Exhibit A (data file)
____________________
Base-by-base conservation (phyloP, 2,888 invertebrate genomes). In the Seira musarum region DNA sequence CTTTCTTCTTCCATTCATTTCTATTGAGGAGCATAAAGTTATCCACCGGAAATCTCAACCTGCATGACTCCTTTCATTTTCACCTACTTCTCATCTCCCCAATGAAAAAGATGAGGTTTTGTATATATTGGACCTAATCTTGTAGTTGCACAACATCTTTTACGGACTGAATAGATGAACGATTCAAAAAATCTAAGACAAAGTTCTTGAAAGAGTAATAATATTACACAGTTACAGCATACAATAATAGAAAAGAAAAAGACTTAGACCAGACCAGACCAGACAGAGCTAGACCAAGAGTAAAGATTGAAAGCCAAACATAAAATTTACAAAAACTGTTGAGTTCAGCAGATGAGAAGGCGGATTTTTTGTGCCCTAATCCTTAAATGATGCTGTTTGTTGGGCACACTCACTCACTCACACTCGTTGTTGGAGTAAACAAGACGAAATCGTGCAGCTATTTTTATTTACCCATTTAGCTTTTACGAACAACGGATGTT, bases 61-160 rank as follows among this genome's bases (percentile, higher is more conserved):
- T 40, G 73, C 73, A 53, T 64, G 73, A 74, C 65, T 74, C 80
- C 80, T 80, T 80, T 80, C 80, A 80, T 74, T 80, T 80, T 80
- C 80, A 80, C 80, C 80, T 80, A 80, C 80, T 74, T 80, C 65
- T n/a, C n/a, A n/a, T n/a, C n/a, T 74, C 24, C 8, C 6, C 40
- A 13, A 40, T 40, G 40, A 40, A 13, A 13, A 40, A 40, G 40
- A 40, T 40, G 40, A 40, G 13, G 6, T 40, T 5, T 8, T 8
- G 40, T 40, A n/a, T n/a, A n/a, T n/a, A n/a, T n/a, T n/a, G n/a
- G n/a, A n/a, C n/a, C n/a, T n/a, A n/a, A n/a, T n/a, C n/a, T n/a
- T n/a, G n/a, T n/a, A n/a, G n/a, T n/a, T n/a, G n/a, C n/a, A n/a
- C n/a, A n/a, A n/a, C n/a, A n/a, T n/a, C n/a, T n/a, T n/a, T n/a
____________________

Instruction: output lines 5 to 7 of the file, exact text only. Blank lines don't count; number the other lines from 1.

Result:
- T n/a, C n/a, A n/a, T n/a, C n/a, T 74, C 24, C 8, C 6, C 40
- A 13, A 40, T 40, G 40, A 40, A 13, A 13, A 40, A 40, G 40
- A 40, T 40, G 40, A 40, G 13, G 6, T 40, T 5, T 8, T 8